Biophysics / Soft Matter
Biophysics is an interdisciplinary science that uses the methods of physical science to study biological systems by applying the principles of physics and chemistry and the methods of mathematical analysis and computer modeling to understand how biological systems work.
This science seeks to explain biological function in terms of the molecular structures and properties of specific molecules. WPI researchers are making strides in molecular and multimolecular aspects of biophysics by fostering groups engaged in multidisciplinary research in this field.
Biophysics gives us medical imaging technologies including MRI scans, CAT scans, PET scans, and sonograms for diagnosing diseases. It provides the life-saving treatment methods of kidney dialysis, radiation therapy, cardiac deﬁbrillators, and pacemakers.
Biophysics Research Groups
- Germano Iannacchione’s group studies order-disorder phenomena in biomaterials. Using calorimetric, dielectric spectroscopic, and optical microscopy techniques, participants study the ordering and self-assembly of biomaterials such as proteins, DNA, and cholesterols. Current work is focused on understanding the elements controlling protein denaturing and folding dynamics, mesoscopic phase behavior of DNA segments, and self-assemblies of filament, tubule, and helical microstructures formed in cholesterol-based model-bile systems.
- Erkan Tüzel's group seeks to identify fundamental mechanisms in biology and emerging nanoscale physics, especially in areas where there is the potential for significant medical and industrial applications. Using theoretical and computational tools (in particular, coarse-grained modeling approaches) to provide insight into open problems in these interdisciplinary areas, the group has been shedding new light on such areas as the dynamics of biopolymers and their interactions with molecular motors, the development and applications of particle-based algorithms for complex fluids, and capillary waves in binary and ternary mixtures. Professor Tüzel works closely with Professor Luis Vidali (Biology and Biotechnology) in his explorations of these problems.
- Qi Wen's group is interested in studying the physics of living cells, particularly the mechanical properties of cell cytoskeleton and the mechanical interactions between cells and extracellular materials. He is leading the experimental biophysics laboratory at WPI's Life Sciences & Bioengineering Center. The research in his lab interfaces with physics, chemistry, nanotechnology, and biomedical engineering. The aim of the research is to understand the physical principles governing the transmission of force inside cells and the transduction of mechanical force into intracellular biochemical signals to regulate cellular functions.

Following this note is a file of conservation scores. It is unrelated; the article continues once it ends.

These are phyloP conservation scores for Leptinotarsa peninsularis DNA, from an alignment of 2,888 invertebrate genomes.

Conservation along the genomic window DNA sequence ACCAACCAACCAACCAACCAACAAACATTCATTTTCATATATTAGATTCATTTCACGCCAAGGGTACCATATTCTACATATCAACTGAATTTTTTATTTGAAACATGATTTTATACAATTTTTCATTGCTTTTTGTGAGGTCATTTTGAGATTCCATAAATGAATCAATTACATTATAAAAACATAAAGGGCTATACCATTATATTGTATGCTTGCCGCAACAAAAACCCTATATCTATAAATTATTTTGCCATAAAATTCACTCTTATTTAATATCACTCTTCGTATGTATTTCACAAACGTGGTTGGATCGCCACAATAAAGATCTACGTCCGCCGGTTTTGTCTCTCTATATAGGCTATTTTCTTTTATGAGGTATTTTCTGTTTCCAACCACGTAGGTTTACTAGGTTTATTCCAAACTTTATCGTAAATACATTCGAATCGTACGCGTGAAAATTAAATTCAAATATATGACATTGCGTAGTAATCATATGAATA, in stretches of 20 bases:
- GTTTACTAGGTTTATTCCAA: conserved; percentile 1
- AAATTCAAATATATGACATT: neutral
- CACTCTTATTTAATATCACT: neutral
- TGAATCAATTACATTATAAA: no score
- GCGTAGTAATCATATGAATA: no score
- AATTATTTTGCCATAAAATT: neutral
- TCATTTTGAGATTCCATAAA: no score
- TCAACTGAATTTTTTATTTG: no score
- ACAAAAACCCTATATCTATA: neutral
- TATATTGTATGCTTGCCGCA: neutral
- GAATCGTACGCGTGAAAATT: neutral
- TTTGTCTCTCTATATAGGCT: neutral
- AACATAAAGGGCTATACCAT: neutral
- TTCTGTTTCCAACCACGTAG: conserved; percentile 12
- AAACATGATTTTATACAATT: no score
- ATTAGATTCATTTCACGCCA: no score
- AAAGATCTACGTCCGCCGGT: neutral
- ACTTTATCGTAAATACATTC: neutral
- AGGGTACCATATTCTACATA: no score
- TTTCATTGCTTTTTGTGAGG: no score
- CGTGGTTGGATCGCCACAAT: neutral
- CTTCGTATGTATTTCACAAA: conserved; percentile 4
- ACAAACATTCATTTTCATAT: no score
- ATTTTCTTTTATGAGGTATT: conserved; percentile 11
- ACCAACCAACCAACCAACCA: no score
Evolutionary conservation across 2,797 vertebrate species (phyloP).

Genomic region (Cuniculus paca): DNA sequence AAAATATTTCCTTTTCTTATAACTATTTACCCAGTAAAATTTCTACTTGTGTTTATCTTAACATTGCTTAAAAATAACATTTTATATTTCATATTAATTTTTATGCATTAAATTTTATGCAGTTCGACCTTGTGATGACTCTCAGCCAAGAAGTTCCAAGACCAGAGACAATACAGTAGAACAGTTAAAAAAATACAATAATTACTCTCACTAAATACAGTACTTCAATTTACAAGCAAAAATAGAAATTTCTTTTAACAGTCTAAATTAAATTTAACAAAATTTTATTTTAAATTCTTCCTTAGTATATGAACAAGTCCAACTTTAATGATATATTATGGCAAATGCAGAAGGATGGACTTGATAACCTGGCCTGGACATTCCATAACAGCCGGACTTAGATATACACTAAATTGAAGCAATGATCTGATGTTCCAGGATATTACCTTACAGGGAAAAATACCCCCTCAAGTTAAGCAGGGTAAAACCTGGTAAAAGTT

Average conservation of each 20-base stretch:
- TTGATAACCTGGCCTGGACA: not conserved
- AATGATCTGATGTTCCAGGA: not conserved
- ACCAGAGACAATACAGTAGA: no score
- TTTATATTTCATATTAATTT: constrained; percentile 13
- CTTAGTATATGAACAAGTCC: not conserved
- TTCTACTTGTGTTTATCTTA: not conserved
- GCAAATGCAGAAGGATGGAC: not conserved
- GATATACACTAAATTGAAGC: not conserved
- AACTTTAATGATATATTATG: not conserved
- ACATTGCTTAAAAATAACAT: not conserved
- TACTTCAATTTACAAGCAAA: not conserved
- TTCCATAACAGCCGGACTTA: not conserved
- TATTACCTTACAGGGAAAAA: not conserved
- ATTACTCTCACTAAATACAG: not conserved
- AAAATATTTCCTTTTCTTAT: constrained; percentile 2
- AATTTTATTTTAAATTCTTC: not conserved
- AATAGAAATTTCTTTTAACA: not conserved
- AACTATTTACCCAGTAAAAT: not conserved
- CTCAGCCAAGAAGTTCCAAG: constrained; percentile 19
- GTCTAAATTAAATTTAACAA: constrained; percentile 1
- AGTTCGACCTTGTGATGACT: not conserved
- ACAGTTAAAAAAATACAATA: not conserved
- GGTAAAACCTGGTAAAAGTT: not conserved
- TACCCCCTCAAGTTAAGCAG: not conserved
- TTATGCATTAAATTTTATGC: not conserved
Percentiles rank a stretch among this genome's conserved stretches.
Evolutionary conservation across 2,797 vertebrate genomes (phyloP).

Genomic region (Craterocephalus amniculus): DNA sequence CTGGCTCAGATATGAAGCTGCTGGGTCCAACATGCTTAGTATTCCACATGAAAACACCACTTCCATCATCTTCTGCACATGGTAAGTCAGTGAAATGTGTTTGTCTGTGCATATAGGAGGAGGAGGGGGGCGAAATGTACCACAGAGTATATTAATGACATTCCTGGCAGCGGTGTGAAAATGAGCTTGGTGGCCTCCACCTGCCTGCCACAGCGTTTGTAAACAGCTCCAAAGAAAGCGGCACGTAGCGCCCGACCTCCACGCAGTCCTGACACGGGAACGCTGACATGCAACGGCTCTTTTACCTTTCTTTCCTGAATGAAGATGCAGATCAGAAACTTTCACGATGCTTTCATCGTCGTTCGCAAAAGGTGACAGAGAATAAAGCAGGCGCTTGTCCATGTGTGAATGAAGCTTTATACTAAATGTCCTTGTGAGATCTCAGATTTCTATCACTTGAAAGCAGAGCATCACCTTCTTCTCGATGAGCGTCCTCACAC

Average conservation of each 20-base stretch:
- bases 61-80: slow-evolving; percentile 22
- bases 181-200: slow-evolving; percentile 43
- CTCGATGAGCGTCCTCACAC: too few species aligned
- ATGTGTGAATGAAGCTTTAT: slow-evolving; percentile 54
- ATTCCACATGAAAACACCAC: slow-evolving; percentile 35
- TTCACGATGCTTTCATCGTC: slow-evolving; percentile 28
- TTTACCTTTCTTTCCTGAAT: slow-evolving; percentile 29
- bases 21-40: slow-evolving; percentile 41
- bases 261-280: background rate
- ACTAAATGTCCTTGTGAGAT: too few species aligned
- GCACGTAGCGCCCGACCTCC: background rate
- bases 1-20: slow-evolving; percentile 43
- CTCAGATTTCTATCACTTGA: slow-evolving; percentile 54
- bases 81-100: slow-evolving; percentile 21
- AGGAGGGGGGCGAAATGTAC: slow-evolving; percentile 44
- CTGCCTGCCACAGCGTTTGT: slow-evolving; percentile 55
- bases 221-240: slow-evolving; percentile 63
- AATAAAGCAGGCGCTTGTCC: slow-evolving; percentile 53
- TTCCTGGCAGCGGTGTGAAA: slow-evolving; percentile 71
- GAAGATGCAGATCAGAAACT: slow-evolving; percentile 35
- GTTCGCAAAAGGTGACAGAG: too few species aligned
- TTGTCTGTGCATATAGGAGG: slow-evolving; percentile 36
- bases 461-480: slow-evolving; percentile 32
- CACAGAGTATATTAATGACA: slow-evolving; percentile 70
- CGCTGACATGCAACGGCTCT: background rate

The lab is equipped with a combination of cutting-edge biophysics tools such as fiber optical tweezers, traction force microscopy, and atomic force microscopy, for single cell and single molecule studies. Results from the research will guide the design of novel materials for wound healing, tissue engineering, and tumor treatment. Research in Professor Wen’s group is currently funded by the National Science Foundation. The group is accepting new graduate students, both PhD and master levels. Students with a strong interest in experimental biophysics, good communication skills, and some experimental background are strongly encouraged to apply.
Nuclear Science and Engineering Group
- Dave Medich’s group performs experimental and computational (Monte Carlo) research in the field of applied nuclear physics with a focus on medical and health physics. Presently he is developing a novel technique to enable high-resolution in vivo functional imaging using neutrons, researching localized intensity-modulated Yb-169 HDR brachytherapy, developing a field-deployable nuclear forensics device for radiological and topological characterization, and analyzing the time-dependent resuspension of radioactive Am-241 into the atmosphere.
Nanoscience, an interdisciplinary field that incorporates elements of physics, engineering, biotechnology, and chemistry, deals with structures that are very small in nature, generally those smaller than 100 nanometers—or about one ten-millionth of an inch. Nanoscience and nanotechnology involve the ability to see and to control these tiny, individual atoms that make up everything on Earth. The food we eat, the clothes we wear, the houses we live in, and even the human body, all consist of atoms.
But something as small as an atom is impossible to see with the naked eye—in fact, the atom is impossible to see with the typical microscope. Therefore, physicists generally have to invent the instrumentation they need to study things at the nanoscale. Once physicists developed the right tools, such as the scanning tunneling microscope (STM) and the atomic force microscope (AFM), the benefits of nanoscience research to society became very clear.
The potential applications of nanoscience research are considerable, affecting such areas as drug development, transportation, communication, and sustainable energy.